a list compiled by Alex Kasman (College of Charleston)
|As part of a planned experiment, a man falls into a black hole and escapes through a wormhole. (Don't worry, it is only a backup copy of his mind on an artificial body specifically designed for this task.) The story explains Lorentz transformations the way I always like to: as demonstrating that there is a sort of "conversion" possible between space and time. People sometimes object when I describe it that way, thinking that it may look like that mathematically though "of course" space and time are different. But, this story illustrates what would happen if this mathematical metaphor was real and taken to the extreme:
|(quoted from Approaching Perimelasma)
When the mathematicians describe the passage across the event horizon of a black hole, they say that the space and time directions switch identity. I had always thought his only a mathematical oddity, but if it were true, if I had rotated when I passed the event horizon and was now perceiving time as a direction in space, and one of the space axes as time, -- this would explain everything. Stars extend from billions of years into the past to long into the future; perceiving time as space, I see lines of light. If I were to come closer and find on of the rocky planets of Wolf 562, it woud look like a braid around the star, a helix of solid rock.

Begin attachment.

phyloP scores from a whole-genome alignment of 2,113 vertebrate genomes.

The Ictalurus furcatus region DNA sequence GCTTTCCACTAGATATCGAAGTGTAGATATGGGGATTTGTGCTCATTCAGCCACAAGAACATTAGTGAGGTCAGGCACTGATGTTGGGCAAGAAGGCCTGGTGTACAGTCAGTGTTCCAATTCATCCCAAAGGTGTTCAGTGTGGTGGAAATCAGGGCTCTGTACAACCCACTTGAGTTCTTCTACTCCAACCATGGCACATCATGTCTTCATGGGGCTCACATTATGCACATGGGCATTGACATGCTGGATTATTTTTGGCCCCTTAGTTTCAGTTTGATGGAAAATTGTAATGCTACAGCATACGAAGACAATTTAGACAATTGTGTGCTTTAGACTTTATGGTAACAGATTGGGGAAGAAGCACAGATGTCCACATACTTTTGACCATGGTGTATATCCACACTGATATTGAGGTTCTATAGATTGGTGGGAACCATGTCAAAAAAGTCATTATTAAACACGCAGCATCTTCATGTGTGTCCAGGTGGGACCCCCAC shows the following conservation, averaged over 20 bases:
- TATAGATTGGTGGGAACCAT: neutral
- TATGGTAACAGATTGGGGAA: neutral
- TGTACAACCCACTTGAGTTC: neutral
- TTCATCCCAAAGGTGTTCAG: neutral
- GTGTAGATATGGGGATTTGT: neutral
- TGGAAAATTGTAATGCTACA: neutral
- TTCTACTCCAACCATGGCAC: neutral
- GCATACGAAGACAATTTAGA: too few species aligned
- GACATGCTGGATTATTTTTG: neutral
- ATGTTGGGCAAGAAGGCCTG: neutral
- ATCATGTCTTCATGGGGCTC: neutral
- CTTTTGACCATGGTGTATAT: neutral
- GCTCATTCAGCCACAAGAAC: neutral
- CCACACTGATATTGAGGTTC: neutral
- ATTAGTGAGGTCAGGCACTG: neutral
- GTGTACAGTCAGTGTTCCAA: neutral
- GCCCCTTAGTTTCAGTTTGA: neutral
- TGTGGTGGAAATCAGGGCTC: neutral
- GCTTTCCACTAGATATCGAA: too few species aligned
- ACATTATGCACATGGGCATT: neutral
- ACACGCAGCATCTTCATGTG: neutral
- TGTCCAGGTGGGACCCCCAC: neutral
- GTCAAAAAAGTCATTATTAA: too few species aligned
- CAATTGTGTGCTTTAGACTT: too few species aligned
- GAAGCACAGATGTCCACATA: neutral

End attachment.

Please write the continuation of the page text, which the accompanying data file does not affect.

First published in Asimov's Science Fiction magazine (January 1998) and reprinted in Impact Parameter.
|More information about this work can be found at www.amazon.com.
|(Note: This is just one work of
mathematical fiction from the list. To see the entire list or to see more
works of mathematical fiction, return to the Homepage.)
Exciting News: The 1,600th entry was recently added to this database of mathematical fiction! Also, for those of you interested in non-fictional math books
let me (shamelessly) plug the recent release of the second edition of my soliton theory textbook.
(Maintained by Alex Kasman,
College of Charleston)